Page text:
I am appealing to you, Prime Minister Abe to acknowledge the truths we have told. This is the justice I have been longing and praying for. We are aware of Japan’s efforts for peace but there can be no peace in this world unless there is justice. I hope justice will come before I die . . . TOMASA SALINOG
Please Make an Official Apology and Provide State Compensation to the Survivors of Japan’s Wartime Sexual Violence NOW! March 29, 2007 （日本語はこちら）
Dear Prime Minister of Japan Abe Shinzo,
We are citizens and groups working in various ways towards an honest solution to the issue of wartime sexual violence that Japan committed in the past.
The problem of an official apology and compensation to the survivors of Japan’s military “comfort women” has been daily news ever since you became Prime Minister. Unfortunately, this is not a result of Japan accepting responsibility for its past wrongdoing, but of your irresponsible comments concerning efforts overseas to seek Japan’s accountability. This is more than just embarrassing for us citizens of Japan.
Now, criticism and protests against your denials have spread, not only in countries where the victimized women are from, namely Korea, China, Taiwan, the Philippines and the Netherlands, but also in other countries such as the United States and Canada. This is because there is a large gap in understanding between the international community and the Prime Minister. International anger has arisen from the following:
1. The dishonesty of the Prime Minister’s repeated ambiguous and insincere personal apologies and denials of facts, in place of making efforts for an official State apology and compensation You stated when taking office as Prime Minister that you would sustain the 1993 “Kono Statement.” Soon afterwards, however, you noted that “there was ‘coercion in the broad sense’ including inappropriate ways of recruitment, but no ‘coercion in the narrow sense’ such as forcible taking of the women by officials”, which generated international condemnation. Then, you underlined that “the comfort women went through hardships and suffered in the heart. My feeling of apology is the same as that of my predecessors.” Yet, you subsequently stated “I will not apologize even if the U.S. Congress adopts the resolution”, furthermore issuing a Cabinet decision which says that “there was no reference found in the materials located by the government which directly suggested that there had been such things as the so-called forcible taking committed by the officials of the military or the government”, re-inviting international condemnation.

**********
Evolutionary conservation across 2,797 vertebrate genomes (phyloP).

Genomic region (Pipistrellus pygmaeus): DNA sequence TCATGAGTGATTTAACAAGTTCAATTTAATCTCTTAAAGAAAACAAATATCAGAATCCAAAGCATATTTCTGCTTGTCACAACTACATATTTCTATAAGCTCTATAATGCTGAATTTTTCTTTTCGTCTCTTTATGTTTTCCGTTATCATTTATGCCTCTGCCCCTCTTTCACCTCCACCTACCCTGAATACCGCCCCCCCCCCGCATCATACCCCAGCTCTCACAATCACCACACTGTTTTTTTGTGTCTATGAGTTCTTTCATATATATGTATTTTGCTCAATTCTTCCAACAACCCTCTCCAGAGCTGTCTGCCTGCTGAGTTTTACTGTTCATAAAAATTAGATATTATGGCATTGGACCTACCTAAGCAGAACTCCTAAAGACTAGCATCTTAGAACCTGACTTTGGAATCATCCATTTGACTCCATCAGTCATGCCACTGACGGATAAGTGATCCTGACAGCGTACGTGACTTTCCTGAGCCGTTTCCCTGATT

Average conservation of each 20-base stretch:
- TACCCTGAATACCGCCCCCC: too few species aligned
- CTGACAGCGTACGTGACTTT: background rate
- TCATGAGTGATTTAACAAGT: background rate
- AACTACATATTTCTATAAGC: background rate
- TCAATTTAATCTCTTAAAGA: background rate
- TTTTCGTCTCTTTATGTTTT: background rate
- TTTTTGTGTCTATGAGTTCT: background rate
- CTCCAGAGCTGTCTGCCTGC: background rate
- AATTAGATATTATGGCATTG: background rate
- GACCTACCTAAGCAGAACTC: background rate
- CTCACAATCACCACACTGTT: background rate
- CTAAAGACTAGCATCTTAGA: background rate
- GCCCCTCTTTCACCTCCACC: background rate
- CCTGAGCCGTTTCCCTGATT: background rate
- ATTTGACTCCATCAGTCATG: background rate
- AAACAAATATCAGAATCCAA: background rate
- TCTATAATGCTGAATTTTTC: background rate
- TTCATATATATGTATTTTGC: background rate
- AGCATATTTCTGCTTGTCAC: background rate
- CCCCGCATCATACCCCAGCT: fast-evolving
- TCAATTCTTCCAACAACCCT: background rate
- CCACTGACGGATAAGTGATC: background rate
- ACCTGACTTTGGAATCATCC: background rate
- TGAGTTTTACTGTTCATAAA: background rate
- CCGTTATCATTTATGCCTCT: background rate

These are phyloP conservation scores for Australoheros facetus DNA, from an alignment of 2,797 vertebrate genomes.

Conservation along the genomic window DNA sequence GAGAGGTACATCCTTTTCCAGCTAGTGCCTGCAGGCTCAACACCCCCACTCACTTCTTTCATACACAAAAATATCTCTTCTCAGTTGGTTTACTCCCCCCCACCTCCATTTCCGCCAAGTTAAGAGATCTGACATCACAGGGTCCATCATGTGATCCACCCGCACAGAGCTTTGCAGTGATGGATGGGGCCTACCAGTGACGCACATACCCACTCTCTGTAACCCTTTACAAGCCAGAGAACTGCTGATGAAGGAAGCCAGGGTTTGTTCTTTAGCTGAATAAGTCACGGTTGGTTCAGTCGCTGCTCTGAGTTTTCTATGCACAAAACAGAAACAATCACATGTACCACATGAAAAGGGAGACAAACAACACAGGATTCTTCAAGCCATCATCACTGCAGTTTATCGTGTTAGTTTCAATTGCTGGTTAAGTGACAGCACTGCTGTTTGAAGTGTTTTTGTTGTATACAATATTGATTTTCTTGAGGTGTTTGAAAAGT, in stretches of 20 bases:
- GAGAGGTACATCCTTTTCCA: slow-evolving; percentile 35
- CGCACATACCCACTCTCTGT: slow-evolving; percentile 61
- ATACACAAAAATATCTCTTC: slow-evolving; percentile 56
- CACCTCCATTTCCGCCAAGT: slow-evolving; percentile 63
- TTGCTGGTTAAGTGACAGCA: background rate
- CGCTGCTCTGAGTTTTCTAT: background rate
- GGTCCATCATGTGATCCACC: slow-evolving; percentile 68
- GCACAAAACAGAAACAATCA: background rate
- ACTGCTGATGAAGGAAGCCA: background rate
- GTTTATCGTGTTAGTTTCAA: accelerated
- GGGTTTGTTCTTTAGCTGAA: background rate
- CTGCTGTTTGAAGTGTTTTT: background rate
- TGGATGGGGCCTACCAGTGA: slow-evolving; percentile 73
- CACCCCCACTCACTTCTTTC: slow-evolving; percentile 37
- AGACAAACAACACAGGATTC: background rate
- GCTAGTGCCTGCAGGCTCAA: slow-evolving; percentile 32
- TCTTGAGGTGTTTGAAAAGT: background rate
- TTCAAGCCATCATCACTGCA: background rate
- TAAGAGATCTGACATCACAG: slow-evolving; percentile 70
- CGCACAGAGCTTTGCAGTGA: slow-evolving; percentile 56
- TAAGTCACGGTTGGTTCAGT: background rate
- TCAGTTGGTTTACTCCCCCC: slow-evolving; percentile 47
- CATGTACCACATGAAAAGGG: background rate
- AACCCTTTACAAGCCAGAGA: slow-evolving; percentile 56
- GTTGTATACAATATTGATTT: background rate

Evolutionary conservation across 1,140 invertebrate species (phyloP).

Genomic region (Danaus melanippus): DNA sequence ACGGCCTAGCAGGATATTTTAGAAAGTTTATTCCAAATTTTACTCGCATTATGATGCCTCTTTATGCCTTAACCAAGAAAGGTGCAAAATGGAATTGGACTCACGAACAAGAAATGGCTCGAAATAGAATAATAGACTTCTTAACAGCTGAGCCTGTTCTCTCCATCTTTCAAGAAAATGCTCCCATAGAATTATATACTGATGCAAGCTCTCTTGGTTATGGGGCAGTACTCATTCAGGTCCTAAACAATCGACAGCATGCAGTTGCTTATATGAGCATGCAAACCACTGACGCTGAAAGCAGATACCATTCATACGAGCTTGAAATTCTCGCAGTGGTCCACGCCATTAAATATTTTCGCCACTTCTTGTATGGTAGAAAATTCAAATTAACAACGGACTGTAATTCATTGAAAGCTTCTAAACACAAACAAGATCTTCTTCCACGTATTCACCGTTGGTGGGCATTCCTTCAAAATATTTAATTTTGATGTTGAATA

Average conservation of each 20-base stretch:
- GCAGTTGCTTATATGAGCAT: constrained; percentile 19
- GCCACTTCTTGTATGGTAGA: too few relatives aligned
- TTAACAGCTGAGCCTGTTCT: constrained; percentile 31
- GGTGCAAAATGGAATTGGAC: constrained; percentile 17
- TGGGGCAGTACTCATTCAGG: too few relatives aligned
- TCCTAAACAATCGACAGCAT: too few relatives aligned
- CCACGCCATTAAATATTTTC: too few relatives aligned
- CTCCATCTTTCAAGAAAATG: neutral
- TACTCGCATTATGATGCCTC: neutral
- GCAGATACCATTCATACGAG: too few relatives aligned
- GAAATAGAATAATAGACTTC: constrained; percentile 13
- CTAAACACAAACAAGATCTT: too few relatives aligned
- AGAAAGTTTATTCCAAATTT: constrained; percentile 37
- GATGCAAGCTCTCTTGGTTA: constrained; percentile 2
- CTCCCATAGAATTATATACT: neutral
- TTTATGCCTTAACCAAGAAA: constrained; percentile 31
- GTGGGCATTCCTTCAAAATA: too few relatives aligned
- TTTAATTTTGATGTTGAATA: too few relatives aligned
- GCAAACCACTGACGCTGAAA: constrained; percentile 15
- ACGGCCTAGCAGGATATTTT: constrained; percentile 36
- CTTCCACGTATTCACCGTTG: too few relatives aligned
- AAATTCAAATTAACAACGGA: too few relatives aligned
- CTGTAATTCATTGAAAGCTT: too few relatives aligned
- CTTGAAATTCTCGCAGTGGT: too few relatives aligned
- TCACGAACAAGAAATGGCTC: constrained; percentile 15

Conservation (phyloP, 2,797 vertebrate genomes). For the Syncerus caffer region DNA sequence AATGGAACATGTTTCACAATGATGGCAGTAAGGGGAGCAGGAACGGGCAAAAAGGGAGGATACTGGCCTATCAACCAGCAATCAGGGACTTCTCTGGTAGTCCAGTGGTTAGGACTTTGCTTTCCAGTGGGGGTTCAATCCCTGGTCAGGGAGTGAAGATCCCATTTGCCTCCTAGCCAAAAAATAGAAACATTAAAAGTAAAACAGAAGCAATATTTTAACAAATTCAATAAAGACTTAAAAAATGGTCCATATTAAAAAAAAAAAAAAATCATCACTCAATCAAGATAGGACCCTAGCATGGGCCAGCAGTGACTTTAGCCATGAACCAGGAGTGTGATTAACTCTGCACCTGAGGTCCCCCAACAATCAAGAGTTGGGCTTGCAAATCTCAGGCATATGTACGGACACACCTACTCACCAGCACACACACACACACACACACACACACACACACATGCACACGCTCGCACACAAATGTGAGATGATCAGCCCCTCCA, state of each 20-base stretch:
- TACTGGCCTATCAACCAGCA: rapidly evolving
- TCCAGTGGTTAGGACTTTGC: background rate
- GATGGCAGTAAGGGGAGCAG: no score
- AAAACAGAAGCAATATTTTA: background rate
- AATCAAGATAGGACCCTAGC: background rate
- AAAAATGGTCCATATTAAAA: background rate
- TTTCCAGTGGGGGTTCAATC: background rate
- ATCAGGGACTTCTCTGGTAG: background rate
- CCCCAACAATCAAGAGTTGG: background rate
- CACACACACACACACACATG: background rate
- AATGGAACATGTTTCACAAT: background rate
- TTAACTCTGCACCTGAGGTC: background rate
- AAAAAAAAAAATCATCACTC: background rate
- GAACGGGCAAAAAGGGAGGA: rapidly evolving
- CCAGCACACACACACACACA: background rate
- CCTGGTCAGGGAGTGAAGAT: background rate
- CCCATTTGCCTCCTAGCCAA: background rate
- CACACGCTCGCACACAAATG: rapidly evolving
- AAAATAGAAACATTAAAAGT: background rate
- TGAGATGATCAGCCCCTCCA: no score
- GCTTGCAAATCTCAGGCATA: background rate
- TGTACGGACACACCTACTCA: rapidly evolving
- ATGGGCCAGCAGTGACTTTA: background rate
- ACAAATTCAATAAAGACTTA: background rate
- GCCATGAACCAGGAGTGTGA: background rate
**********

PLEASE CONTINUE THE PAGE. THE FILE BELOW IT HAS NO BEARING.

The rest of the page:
2. The discriminatory attitude against the women of foreign origin: discrimination against different gender and ethnicities Prime Minister Abe made the following comment in 1997: "[It is argued] that the society was so Confucian they had to remain silent for fifty years. Is Korea really such a society?
In South Korea there are many kisaeng houses and many people just go ahead doing those things there. So, such acts are not something out of the ordinary; rather I even think that they may be significantly integrated into their lives." ('Young Diet members' league to consider Japan's future and history education' ed., "Rekishi Kyokasho e no Gimon" (Questions About History Textbooks), Tenten-sha, 1997) At the time, you were the Secretary General of this league who published this book. This comment of yours is blatantly discriminatory.